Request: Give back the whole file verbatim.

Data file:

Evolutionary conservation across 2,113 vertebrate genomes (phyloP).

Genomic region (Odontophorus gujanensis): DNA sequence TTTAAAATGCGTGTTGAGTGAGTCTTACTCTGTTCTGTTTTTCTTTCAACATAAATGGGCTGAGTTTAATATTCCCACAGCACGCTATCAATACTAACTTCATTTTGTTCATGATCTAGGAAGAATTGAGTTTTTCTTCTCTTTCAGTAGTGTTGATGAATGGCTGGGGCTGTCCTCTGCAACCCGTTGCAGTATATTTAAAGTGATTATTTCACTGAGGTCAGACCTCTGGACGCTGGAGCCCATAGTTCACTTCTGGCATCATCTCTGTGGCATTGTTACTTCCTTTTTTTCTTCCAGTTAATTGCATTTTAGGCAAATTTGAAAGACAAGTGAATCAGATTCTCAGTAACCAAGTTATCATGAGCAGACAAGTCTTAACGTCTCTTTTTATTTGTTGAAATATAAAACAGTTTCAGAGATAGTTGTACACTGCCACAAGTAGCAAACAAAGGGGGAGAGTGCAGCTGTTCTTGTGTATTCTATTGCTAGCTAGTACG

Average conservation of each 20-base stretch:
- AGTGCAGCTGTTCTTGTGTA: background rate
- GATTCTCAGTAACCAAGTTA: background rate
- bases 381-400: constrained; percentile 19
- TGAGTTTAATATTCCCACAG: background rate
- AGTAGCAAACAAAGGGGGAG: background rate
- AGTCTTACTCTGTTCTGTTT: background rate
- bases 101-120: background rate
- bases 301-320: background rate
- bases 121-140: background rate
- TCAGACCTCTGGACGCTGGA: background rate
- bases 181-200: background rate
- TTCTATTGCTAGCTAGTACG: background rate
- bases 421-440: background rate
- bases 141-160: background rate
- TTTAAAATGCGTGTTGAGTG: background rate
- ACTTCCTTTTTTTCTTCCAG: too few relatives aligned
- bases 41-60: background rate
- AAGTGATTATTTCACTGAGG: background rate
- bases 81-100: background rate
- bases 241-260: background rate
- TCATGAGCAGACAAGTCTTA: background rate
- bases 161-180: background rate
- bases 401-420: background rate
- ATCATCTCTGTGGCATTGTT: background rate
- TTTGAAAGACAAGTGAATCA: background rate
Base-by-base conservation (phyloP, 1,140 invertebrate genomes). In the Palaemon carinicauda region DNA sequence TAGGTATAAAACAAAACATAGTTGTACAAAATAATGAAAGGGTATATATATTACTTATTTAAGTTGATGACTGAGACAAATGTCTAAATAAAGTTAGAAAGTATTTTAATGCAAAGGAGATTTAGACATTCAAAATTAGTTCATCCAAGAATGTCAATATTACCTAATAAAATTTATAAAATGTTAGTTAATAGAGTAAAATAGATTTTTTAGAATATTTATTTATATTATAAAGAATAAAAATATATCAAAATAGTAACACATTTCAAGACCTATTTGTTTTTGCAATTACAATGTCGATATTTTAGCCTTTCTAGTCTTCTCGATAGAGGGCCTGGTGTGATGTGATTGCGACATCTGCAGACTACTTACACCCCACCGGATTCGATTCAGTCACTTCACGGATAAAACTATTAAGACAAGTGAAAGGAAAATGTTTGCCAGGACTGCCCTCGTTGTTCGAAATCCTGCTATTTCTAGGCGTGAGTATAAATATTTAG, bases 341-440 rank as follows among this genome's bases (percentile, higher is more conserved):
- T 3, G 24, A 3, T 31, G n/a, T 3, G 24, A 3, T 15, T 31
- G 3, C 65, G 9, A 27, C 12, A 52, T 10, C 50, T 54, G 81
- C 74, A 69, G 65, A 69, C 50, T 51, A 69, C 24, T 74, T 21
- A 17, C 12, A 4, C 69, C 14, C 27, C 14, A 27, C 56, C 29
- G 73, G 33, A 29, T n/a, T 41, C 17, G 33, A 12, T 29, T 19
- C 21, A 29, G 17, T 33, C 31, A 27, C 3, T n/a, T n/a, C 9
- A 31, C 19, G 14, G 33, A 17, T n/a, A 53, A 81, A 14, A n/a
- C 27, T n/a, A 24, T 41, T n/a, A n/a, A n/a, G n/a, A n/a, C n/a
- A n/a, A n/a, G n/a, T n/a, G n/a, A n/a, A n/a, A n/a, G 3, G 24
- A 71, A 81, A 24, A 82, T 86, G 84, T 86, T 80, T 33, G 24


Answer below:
Evolutionary conservation across 2,113 vertebrate genomes (phyloP).

Genomic region (Odontophorus gujanensis): DNA sequence TTTAAAATGCGTGTTGAGTGAGTCTTACTCTGTTCTGTTTTTCTTTCAACATAAATGGGCTGAGTTTAATATTCCCACAGCACGCTATCAATACTAACTTCATTTTGTTCATGATCTAGGAAGAATTGAGTTTTTCTTCTCTTTCAGTAGTGTTGATGAATGGCTGGGGCTGTCCTCTGCAACCCGTTGCAGTATATTTAAAGTGATTATTTCACTGAGGTCAGACCTCTGGACGCTGGAGCCCATAGTTCACTTCTGGCATCATCTCTGTGGCATTGTTACTTCCTTTTTTTCTTCCAGTTAATTGCATTTTAGGCAAATTTGAAAGACAAGTGAATCAGATTCTCAGTAACCAAGTTATCATGAGCAGACAAGTCTTAACGTCTCTTTTTATTTGTTGAAATATAAAACAGTTTCAGAGATAGTTGTACACTGCCACAAGTAGCAAACAAAGGGGGAGAGTGCAGCTGTTCTTGTGTATTCTATTGCTAGCTAGTACG

Average conservation of each 20-base stretch:
- AGTGCAGCTGTTCTTGTGTA: background rate
- GATTCTCAGTAACCAAGTTA: background rate
- bases 381-400: constrained; percentile 19
- TGAGTTTAATATTCCCACAG: background rate
- AGTAGCAAACAAAGGGGGAG: background rate
- AGTCTTACTCTGTTCTGTTT: background rate
- bases 101-120: background rate
- bases 301-320: background rate
- bases 121-140: background rate
- TCAGACCTCTGGACGCTGGA: background rate
- bases 181-200: background rate
- TTCTATTGCTAGCTAGTACG: background rate
- bases 421-440: background rate
- bases 141-160: background rate
- TTTAAAATGCGTGTTGAGTG: background rate
- ACTTCCTTTTTTTCTTCCAG: too few relatives aligned
- bases 41-60: background rate
- AAGTGATTATTTCACTGAGG: background rate
- bases 81-100: background rate
- bases 241-260: background rate
- TCATGAGCAGACAAGTCTTA: background rate
- bases 161-180: background rate
- bases 401-420: background rate
- ATCATCTCTGTGGCATTGTT: background rate
- TTTGAAAGACAAGTGAATCA: background rate
Base-by-base conservation (phyloP, 1,140 invertebrate genomes). In the Palaemon carinicauda region DNA sequence TAGGTATAAAACAAAACATAGTTGTACAAAATAATGAAAGGGTATATATATTACTTATTTAAGTTGATGACTGAGACAAATGTCTAAATAAAGTTAGAAAGTATTTTAATGCAAAGGAGATTTAGACATTCAAAATTAGTTCATCCAAGAATGTCAATATTACCTAATAAAATTTATAAAATGTTAGTTAATAGAGTAAAATAGATTTTTTAGAATATTTATTTATATTATAAAGAATAAAAATATATCAAAATAGTAACACATTTCAAGACCTATTTGTTTTTGCAATTACAATGTCGATATTTTAGCCTTTCTAGTCTTCTCGATAGAGGGCCTGGTGTGATGTGATTGCGACATCTGCAGACTACTTACACCCCACCGGATTCGATTCAGTCACTTCACGGATAAAACTATTAAGACAAGTGAAAGGAAAATGTTTGCCAGGACTGCCCTCGTTGTTCGAAATCCTGCTATTTCTAGGCGTGAGTATAAATATTTAG, bases 341-440 rank as follows among this genome's bases (percentile, higher is more conserved):
- T 3, G 24, A 3, T 31, G n/a, T 3, G 24, A 3, T 15, T 31
- G 3, C 65, G 9, A 27, C 12, A 52, T 10, C 50, T 54, G 81
- C 74, A 69, G 65, A 69, C 50, T 51, A 69, C 24, T 74, T 21
- A 17, C 12, A 4, C 69, C 14, C 27, C 14, A 27, C 56, C 29
- G 73, G 33, A 29, T n/a, T 41, C 17, G 33, A 12, T 29, T 19
- C 21, A 29, G 17, T 33, C 31, A 27, C 3, T n/a, T n/a, C 9
- A 31, C 19, G 14, G 33, A 17, T n/a, A 53, A 81, A 14, A n/a
- C 27, T n/a, A 24, T 41, T n/a, A n/a, A n/a, G n/a, A n/a, C n/a
- A n/a, A n/a, G n/a, T n/a, G n/a, A n/a, A n/a, A n/a, G 3, G 24
- A 71, A 81, A 24, A 82, T 86, G 84, T 86, T 80, T 33, G 24